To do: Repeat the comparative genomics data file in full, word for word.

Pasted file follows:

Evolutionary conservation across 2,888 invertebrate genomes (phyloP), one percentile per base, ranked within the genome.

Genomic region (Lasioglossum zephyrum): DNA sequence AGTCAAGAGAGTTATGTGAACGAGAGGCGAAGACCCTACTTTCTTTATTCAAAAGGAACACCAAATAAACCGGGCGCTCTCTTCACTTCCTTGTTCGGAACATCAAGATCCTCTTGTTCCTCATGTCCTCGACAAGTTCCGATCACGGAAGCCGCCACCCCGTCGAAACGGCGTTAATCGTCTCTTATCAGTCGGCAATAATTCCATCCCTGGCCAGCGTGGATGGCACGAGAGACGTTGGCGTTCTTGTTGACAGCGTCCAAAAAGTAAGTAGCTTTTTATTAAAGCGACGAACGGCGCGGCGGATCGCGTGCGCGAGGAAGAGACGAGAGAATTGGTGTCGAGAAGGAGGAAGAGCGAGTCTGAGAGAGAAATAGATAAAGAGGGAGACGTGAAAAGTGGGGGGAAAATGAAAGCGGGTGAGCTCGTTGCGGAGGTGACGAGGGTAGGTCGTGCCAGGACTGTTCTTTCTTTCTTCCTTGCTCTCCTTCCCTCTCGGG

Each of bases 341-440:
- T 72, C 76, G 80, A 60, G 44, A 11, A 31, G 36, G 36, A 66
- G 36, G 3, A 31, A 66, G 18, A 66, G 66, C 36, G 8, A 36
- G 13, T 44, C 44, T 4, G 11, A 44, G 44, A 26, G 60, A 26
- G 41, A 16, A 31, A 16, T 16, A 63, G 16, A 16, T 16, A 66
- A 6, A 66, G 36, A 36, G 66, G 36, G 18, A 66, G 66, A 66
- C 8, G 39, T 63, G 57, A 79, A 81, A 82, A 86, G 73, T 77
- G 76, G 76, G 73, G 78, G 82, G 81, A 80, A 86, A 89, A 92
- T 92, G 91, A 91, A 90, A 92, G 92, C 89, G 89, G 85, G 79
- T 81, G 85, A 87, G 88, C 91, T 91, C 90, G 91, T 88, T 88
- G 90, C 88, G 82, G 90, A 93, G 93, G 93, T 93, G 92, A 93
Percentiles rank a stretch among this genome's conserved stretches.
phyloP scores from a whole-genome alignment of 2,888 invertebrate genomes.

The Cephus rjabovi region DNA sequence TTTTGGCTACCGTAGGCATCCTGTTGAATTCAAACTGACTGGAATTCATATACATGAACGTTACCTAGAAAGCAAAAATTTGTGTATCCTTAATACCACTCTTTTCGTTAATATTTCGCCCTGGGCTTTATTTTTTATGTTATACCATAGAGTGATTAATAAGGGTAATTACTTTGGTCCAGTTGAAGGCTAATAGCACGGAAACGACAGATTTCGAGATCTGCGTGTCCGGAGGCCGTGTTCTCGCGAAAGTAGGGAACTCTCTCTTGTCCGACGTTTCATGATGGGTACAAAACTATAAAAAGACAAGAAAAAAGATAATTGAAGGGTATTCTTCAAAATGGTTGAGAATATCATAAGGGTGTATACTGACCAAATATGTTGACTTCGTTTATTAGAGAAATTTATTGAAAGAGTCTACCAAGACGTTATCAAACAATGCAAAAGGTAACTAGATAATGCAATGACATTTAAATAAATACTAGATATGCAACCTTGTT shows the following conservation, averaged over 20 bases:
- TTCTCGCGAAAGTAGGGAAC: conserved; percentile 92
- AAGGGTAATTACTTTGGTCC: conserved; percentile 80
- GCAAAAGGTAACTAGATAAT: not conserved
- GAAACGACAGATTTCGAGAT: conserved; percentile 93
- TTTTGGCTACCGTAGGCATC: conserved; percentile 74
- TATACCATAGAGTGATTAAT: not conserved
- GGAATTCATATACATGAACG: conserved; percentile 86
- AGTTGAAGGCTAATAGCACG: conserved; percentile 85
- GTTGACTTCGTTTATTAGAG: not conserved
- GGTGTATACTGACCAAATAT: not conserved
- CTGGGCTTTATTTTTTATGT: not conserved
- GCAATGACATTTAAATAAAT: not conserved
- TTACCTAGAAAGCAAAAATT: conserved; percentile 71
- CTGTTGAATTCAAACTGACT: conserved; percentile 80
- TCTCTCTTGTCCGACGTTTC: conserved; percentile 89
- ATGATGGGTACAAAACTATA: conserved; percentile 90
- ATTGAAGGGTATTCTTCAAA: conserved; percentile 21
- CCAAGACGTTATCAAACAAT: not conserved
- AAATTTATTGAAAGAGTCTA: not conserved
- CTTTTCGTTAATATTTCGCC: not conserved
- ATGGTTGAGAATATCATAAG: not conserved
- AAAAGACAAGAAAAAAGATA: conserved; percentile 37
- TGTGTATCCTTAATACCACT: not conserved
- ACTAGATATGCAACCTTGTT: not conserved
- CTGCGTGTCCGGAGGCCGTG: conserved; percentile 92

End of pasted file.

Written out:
Evolutionary conservation across 2,888 invertebrate genomes (phyloP), one percentile per base, ranked within the genome.

Genomic region (Lasioglossum zephyrum): DNA sequence AGTCAAGAGAGTTATGTGAACGAGAGGCGAAGACCCTACTTTCTTTATTCAAAAGGAACACCAAATAAACCGGGCGCTCTCTTCACTTCCTTGTTCGGAACATCAAGATCCTCTTGTTCCTCATGTCCTCGACAAGTTCCGATCACGGAAGCCGCCACCCCGTCGAAACGGCGTTAATCGTCTCTTATCAGTCGGCAATAATTCCATCCCTGGCCAGCGTGGATGGCACGAGAGACGTTGGCGTTCTTGTTGACAGCGTCCAAAAAGTAAGTAGCTTTTTATTAAAGCGACGAACGGCGCGGCGGATCGCGTGCGCGAGGAAGAGACGAGAGAATTGGTGTCGAGAAGGAGGAAGAGCGAGTCTGAGAGAGAAATAGATAAAGAGGGAGACGTGAAAAGTGGGGGGAAAATGAAAGCGGGTGAGCTCGTTGCGGAGGTGACGAGGGTAGGTCGTGCCAGGACTGTTCTTTCTTTCTTCCTTGCTCTCCTTCCCTCTCGGG

Each of bases 341-440:
- T 72, C 76, G 80, A 60, G 44, A 11, A 31, G 36, G 36, A 66
- G 36, G 3, A 31, A 66, G 18, A 66, G 66, C 36, G 8, A 36
- G 13, T 44, C 44, T 4, G 11, A 44, G 44, A 26, G 60, A 26
- G 41, A 16, A 31, A 16, T 16, A 63, G 16, A 16, T 16, A 66
- A 6, A 66, G 36, A 36, G 66, G 36, G 18, A 66, G 66, A 66
- C 8, G 39, T 63, G 57, A 79, A 81, A 82, A 86, G 73, T 77
- G 76, G 76, G 73, G 78, G 82, G 81, A 80, A 86, A 89, A 92
- T 92, G 91, A 91, A 90, A 92, G 92, C 89, G 89, G 85, G 79
- T 81, G 85, A 87, G 88, C 91, T 91, C 90, G 91, T 88, T 88
- G 90, C 88, G 82, G 90, A 93, G 93, G 93, T 93, G 92, A 93
Percentiles rank a stretch among this genome's conserved stretches.
phyloP scores from a whole-genome alignment of 2,888 invertebrate genomes.

The Cephus rjabovi region DNA sequence TTTTGGCTACCGTAGGCATCCTGTTGAATTCAAACTGACTGGAATTCATATACATGAACGTTACCTAGAAAGCAAAAATTTGTGTATCCTTAATACCACTCTTTTCGTTAATATTTCGCCCTGGGCTTTATTTTTTATGTTATACCATAGAGTGATTAATAAGGGTAATTACTTTGGTCCAGTTGAAGGCTAATAGCACGGAAACGACAGATTTCGAGATCTGCGTGTCCGGAGGCCGTGTTCTCGCGAAAGTAGGGAACTCTCTCTTGTCCGACGTTTCATGATGGGTACAAAACTATAAAAAGACAAGAAAAAAGATAATTGAAGGGTATTCTTCAAAATGGTTGAGAATATCATAAGGGTGTATACTGACCAAATATGTTGACTTCGTTTATTAGAGAAATTTATTGAAAGAGTCTACCAAGACGTTATCAAACAATGCAAAAGGTAACTAGATAATGCAATGACATTTAAATAAATACTAGATATGCAACCTTGTT shows the following conservation, averaged over 20 bases:
- TTCTCGCGAAAGTAGGGAAC: conserved; percentile 92
- AAGGGTAATTACTTTGGTCC: conserved; percentile 80
- GCAAAAGGTAACTAGATAAT: not conserved
- GAAACGACAGATTTCGAGAT: conserved; percentile 93
- TTTTGGCTACCGTAGGCATC: conserved; percentile 74
- TATACCATAGAGTGATTAAT: not conserved
- GGAATTCATATACATGAACG: conserved; percentile 86
- AGTTGAAGGCTAATAGCACG: conserved; percentile 85
- GTTGACTTCGTTTATTAGAG: not conserved
- GGTGTATACTGACCAAATAT: not conserved
- CTGGGCTTTATTTTTTATGT: not conserved
- GCAATGACATTTAAATAAAT: not conserved
- TTACCTAGAAAGCAAAAATT: conserved; percentile 71
- CTGTTGAATTCAAACTGACT: conserved; percentile 80
- TCTCTCTTGTCCGACGTTTC: conserved; percentile 89
- ATGATGGGTACAAAACTATA: conserved; percentile 90
- ATTGAAGGGTATTCTTCAAA: conserved; percentile 21
- CCAAGACGTTATCAAACAAT: not conserved
- AAATTTATTGAAAGAGTCTA: not conserved
- CTTTTCGTTAATATTTCGCC: not conserved
- ATGGTTGAGAATATCATAAG: not conserved
- AAAAGACAAGAAAAAAGATA: conserved; percentile 37
- TGTGTATCCTTAATACCACT: not conserved
- ACTAGATATGCAACCTTGTT: not conserved
- CTGCGTGTCCGGAGGCCGTG: conserved; percentile 92